The process of preparation of the YSP is not concluded. Indeed the panel report will be a crucial moment in the fate of the planning exercise. Its findings and opinions may be of considerable influence to the outcome. We trust they will contribute to its greater fortitude and effect. A finalised plan and framework is due later this year, according to the current timetable.
The clear value of a public hearing process was on display in the Inquiry. It is not a perfect process. We all know of examples where the formal equality and fairness of hearings are distorted by the real power imbalances of resources. Nevertheless, there is an accessible scrutiny and transparency, in a relatively informal setting, in the panel process. The attention, intellect and patience of panel members, we should say, is typically extraordinary.
Two final matters about the Inquiry are worthy of reflection.
All the oral and written cases put by all submitters were high quality, even those with whom we had substantial disagreement (such as St Kevins College, whose experts were impressive). Representatives for community and friends’ groups made articulate cases and presented compelling examples and insights into the care, experience and intellect communities bring to managing our waterways and public lands.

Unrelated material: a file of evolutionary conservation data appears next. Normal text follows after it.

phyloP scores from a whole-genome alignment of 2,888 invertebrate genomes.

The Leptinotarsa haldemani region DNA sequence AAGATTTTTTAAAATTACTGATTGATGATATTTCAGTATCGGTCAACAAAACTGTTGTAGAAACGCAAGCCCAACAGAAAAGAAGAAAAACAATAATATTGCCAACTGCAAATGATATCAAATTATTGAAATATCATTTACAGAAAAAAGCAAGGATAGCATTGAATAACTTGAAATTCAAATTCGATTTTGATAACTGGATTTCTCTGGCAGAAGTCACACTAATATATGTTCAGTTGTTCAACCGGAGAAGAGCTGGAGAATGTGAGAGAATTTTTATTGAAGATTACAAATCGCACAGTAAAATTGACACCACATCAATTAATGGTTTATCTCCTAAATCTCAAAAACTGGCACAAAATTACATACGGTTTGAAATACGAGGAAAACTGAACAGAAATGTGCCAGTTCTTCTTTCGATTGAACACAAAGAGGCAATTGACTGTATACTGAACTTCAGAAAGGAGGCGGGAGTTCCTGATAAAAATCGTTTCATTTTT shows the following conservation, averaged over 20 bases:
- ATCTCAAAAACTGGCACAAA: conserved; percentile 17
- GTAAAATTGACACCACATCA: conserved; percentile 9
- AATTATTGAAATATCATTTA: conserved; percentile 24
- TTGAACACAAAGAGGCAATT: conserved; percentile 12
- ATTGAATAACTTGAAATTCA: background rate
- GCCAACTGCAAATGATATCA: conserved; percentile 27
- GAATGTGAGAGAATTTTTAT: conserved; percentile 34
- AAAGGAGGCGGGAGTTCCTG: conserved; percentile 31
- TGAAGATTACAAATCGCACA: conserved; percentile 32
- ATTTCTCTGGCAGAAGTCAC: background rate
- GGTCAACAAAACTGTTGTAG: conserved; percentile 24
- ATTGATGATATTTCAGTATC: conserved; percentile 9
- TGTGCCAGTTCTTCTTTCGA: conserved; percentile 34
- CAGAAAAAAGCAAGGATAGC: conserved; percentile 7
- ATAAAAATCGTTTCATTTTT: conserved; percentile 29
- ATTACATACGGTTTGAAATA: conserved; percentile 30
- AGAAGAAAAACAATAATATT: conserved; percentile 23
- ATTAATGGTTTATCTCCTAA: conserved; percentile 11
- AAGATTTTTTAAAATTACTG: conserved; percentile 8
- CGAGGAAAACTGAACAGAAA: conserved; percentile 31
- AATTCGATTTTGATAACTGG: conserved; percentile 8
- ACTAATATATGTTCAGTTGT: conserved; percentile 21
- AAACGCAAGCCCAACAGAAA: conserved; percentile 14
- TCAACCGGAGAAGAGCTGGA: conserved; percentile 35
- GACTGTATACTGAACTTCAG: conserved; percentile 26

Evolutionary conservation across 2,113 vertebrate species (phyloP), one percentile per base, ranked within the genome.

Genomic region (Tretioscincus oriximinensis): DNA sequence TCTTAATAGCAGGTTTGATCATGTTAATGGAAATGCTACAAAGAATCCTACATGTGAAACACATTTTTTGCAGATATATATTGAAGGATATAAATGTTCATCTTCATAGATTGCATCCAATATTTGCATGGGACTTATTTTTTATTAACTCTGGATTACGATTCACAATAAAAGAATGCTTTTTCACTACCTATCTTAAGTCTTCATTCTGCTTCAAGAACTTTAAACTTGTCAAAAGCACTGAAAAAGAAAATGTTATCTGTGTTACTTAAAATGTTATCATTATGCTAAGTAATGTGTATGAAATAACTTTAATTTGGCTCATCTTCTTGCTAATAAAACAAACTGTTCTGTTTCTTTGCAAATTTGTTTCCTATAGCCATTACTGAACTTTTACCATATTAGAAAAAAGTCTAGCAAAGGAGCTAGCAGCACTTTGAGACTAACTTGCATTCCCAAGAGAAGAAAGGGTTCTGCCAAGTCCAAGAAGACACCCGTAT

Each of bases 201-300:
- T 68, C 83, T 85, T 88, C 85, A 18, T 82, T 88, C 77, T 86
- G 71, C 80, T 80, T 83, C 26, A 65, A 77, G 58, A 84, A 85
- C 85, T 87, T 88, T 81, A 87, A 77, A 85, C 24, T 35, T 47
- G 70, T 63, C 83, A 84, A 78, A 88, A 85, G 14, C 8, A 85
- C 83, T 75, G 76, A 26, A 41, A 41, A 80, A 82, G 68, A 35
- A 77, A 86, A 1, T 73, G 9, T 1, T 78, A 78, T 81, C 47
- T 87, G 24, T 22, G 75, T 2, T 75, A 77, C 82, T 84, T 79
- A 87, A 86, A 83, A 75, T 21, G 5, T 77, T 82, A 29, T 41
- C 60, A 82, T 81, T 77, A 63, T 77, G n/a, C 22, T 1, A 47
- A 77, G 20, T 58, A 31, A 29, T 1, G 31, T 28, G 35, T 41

Secondly, Wurundjeri Woi wurrung Cultural Heritage Aboriginal Corporation made candid and sobering submissions. These were constructively critical of the Draft Plan and provided important reflections on the experience of Wurundjeri in its preparation and dealings with government and agencies.
It should be borne in mind that Wurundjeri made early and powerful intervention in the policy-making process for reformed Yarra River governance back in 2016. It is their river. It has been since time immemorial. They own the lore of the river. In the Yarra Act they have effectively proposed a model of its decolonisation too. Let us ‘settlers’ not be coy about the generosity of that proposition. They have given the Yarra River poetry, where we treated it as a drain and now as a playground. Just read the Preamble to the Act.
In their closing submissions, Melbourne Water expressed they were ‘shocked and quite upset’ at Wurundjeri criticism. That may well be how the institution’s staff feel. But does this not precisely re-state and reinforce the problem: a state institution wrings its hands about its treatment in a public hearing? Is not the sub-text here that ‘we’ have done ‘you’ a favour? Our colleagues at Melbourne Water may not have consciously meant that but isn’t that the point: these types of comments and views are not intended to be consciously biased and reproduce a certain history of treatment but rather they operate at a deeper and more pernicious level of institutional and systemic bias and conduct.
It might be worth reflecting on these points when we ‘settlers’ recall who is trying to reconcile with whom and how the Yarra Birrarung Act might contribute to that process.